Sobering fact for the day: Reading on social media how these mills out there are peddling their school by citing ADX test score averages and NOTHING about true (non-standardized) school exams that go towards “successfully completing” a Part 65 dispatcher course. Passing a big memory ADX ‘test’ is NOT a student’s ticket to the practical certification exam and is NOT what this profession is about. But many schools appear to equate this ADX ‘test’ nonsense to success and getting a ticket to the FAA practical exam.
What might be more upsetting, since I receive the emails begging us for help, is that many of these ‘ADX experts’ – so-called graduates – will trail behind or fail during airline initial training. That is, assuming they even pass a real FAA AD practical exam (I’ll leave that subject for another post) and pass the interview. Gee, I wonder how many course operators can cite the 200+ errors, incomplete statements, or misleading questions from within the ADX question bank. (i.e., how do you graph Pressure Altitude for takeoff without an altimeter setting/QNH??)
The ADX test should have been abolished decades ago (more about this in future posts.) Schools would actually have to create and hopefully make students think. Airlines could then interview qualified applicants who won’t utter nonsense that BR is ‘baby rain’ or that ALS is some disease and not a lighting system that affects landing minimums when inoperative.
And, last but not least, why the ADX does not reflect reality: the FAA dropped complete flight logs (a very basic attempt at flight planning) from the ADX test. I thought flight planning was the essence of the Aircraft Dispatcher’s responsibilities per Part 121. So keep ‘acing’ your bogus test – it means nothing.
I cannot fathom charging an aircraft dispatcher student $4,000 to $5,000 plus, then spending a vast majority of the 200-hour course prepping for this standardized nonsense. When you’re seated in front of an airline interview panel, the better airlines will throw scenarios at you and ask you to prioritize. They will not provide 3 answer choices for you in ADX fashion, 1 or 2 of which are obviously incorrect. What will that prove, in terms of ‘knowledge’ later on, when you’re on the operational control center floor trying to contact the crew with possible dispatch release amendments, weather routing changes, or even a potential emergency situation!?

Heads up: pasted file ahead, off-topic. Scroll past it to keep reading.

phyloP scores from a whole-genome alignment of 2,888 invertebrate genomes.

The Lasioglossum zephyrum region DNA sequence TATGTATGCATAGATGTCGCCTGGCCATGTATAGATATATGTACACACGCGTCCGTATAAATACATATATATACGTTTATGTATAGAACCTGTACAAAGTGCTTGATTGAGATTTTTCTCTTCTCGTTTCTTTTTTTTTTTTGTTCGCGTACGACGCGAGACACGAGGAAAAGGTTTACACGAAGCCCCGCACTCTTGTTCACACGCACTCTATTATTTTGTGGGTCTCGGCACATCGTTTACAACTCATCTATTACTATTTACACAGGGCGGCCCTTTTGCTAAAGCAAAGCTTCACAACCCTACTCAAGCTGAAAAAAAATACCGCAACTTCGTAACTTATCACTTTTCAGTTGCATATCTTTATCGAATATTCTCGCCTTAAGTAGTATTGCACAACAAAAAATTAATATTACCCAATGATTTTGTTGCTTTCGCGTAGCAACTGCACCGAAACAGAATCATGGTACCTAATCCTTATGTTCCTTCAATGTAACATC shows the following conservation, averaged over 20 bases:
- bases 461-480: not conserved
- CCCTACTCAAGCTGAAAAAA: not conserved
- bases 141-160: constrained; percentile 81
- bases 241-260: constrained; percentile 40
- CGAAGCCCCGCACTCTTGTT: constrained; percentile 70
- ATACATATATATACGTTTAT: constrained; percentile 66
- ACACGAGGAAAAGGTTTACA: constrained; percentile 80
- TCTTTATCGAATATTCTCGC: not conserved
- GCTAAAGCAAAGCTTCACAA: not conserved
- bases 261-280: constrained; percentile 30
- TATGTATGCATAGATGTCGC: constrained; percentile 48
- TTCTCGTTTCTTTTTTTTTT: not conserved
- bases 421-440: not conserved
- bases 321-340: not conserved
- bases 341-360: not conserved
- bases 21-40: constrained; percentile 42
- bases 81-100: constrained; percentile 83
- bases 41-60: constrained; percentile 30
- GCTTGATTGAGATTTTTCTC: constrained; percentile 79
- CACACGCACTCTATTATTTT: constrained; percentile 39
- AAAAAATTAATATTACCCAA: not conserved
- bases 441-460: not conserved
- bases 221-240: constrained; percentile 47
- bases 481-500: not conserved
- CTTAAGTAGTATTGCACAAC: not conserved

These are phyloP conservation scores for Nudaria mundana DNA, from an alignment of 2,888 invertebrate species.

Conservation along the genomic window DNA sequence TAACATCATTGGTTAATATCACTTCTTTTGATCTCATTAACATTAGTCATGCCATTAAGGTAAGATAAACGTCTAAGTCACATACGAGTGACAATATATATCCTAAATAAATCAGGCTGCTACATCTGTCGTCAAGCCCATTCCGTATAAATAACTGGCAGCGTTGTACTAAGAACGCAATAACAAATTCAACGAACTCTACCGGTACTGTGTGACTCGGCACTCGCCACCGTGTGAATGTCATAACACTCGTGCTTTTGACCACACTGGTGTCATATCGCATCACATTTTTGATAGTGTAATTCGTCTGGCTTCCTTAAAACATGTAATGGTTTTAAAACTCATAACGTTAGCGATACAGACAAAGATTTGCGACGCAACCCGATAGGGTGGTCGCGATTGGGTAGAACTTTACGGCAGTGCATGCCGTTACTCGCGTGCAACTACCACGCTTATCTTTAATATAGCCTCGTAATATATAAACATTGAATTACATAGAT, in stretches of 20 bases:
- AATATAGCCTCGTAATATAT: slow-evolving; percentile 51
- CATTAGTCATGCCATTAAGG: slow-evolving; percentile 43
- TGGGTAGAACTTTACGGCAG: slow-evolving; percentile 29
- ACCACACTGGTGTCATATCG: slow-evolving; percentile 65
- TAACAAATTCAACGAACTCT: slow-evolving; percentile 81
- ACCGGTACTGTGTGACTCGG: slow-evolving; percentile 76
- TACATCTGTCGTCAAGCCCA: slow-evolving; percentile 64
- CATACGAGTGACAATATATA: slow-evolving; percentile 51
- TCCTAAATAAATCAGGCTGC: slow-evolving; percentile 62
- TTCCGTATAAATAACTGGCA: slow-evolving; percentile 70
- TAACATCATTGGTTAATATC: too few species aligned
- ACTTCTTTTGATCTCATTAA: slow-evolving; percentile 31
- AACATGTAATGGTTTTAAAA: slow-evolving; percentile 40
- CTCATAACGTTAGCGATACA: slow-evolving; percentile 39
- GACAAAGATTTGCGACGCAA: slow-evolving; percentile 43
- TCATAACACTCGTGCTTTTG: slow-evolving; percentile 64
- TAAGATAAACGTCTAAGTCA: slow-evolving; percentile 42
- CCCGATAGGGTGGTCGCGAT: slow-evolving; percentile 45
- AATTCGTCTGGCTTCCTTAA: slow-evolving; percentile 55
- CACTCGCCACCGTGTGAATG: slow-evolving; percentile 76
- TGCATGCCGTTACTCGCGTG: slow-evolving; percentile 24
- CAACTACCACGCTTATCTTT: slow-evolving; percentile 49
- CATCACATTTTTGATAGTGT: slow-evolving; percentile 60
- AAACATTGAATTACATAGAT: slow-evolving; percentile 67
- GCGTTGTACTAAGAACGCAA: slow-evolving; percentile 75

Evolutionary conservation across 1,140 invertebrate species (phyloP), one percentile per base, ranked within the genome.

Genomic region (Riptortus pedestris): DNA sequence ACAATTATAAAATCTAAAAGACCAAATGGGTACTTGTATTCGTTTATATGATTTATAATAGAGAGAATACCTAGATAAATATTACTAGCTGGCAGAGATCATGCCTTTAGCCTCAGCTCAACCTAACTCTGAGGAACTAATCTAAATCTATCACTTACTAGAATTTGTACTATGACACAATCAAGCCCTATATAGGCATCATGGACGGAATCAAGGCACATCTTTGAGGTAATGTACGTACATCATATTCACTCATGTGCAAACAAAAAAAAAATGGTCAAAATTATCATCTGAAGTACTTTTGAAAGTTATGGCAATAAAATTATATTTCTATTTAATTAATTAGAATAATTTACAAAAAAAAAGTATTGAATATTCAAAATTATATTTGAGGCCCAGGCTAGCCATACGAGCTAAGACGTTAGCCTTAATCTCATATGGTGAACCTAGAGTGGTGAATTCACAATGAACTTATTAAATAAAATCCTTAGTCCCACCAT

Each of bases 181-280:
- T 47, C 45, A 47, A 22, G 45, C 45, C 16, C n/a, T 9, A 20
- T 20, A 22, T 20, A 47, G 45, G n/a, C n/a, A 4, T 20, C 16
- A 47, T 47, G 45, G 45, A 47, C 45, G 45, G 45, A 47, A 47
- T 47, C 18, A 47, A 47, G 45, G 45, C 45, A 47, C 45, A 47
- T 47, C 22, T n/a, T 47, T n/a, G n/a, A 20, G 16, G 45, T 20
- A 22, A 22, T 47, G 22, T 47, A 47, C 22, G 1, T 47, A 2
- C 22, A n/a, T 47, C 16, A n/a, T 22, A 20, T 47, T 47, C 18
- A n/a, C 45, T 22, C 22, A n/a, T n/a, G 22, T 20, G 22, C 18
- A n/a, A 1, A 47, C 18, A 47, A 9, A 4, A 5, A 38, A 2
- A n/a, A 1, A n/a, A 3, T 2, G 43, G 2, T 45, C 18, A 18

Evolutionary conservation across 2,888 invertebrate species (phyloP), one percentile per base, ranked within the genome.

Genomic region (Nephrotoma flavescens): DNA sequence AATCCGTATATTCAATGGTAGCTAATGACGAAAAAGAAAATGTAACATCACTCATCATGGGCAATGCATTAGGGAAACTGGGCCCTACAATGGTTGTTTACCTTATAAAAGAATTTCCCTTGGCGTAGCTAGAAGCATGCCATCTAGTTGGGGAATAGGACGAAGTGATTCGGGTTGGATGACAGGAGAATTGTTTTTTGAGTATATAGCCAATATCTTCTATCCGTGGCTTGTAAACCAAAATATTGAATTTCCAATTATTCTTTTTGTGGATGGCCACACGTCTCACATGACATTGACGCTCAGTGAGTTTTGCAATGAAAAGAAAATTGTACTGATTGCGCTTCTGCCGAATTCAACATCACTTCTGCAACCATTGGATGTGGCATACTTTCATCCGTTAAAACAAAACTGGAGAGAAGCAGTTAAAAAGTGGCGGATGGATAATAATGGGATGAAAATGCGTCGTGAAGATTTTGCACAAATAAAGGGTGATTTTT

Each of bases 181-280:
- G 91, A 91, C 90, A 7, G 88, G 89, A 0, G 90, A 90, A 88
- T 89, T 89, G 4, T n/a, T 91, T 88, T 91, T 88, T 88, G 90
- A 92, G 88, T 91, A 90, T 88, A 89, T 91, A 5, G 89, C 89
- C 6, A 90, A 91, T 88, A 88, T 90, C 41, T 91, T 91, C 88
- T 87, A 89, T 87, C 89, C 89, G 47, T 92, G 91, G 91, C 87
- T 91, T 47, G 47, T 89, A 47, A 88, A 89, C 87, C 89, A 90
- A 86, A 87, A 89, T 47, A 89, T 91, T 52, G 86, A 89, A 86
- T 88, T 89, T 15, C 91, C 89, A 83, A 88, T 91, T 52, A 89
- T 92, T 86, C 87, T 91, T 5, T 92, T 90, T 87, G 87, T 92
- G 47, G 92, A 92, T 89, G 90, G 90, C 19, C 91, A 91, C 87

What Makes a Good Aircraft Dispatcher?
In the above editorial, Eric Morris points out some qualities that prospective dispatchers need to have to be successful. These qualities are much more complex than simply passing a memory-based test like the ADX exam. Aircraft dispatchers need to be fast on their feet and able to work efficiently under pressure. A skilled aircraft dispatcher embodies a fusion of unwavering diligence, acute analytical prowess, and an adept understanding of meteorological intricacies. These traits are hard to measure through a written test but can be learned and honed if one is enrolled in a proven academy like Sheffield School of Aeronautics.
Do FAA Dispatchers Need a Medical?
Another facet of the career that is hardly touched on in written exams, like the ADX exam, is the medical standing of the candidate. Aircraft dispatchers do not have a minimum health level requirement they need to pass. However, prospective dispatchers need to realize they must learn how to manage stress and the negative repercussions that it can have on their health. While they do not need a medical exam, and this does not have a place in the ADX or practical exam, it is a crucial element that candidates need to be aware of.
What Qualifications Do You Need to Be a Flight Dispatcher?
FAA flight dispatcher license requirements include the person must:
- Be at least 23 years of age
- Be a high school graduate or international equivalent education
- Have the ability to read, write, and communicate in the English Language
- Have received a minimum of 200 hours of instruction
- Have a passing score on the FAA Aircraft Dispatcher Practical Test
You can read more about the qualifications needed to be a flight dispatcher by viewing this related blog on our website.
How Long Does It Take to Be an Aircraft Dispatcher?
Embarking on the journey to become an aircraft dispatcher is a commitment to a well-structured educational timeline. The duration to attain certification typically involves completing an FAA-approved Aircraft Dispatcher Certification Course, which commonly spans between four and six months. The overall timeframe to obtain certification may vary based on individual pacing, program structures, and external factors. The process is designed to ensure a thorough understanding of the multifaceted responsibilities inherent in the role, preparing dispatchers with the proficiency and confidence necessary for success in the dynamic field of aviation operations.
What Is the Aircraft Dispatcher Written Test?
The aircraft dispatcher’s written test is known as the ADX exam. The ADX test is 80 questions long and covers topics such as meteorology, aircraft systems, regulations, and operational decision-making. The test was created to ensure that aspiring dispatchers possess the depth of understanding required for their role in aviation. The exam, which is composed of a series of multiple-choice questions, demands a thorough grasp of complex scenarios, emergency procedures, and the ability to interpret meteorological data. The ADX is an exam taken on a computer terminal. A person has 3 hours (or up to 3 hours and 30 minutes, depending on FAA policy) to complete this written test and must get a score of 70% or higher to pass.
More About Sheffield School of Aeronautics
Sheffield School of Aeronautics is here to provide our customers with the finest airline dispatcher training in the world. No matter what your past career choice was or where you are currently, our aircraft dispatcher school is here to help. Contact us today to learn more.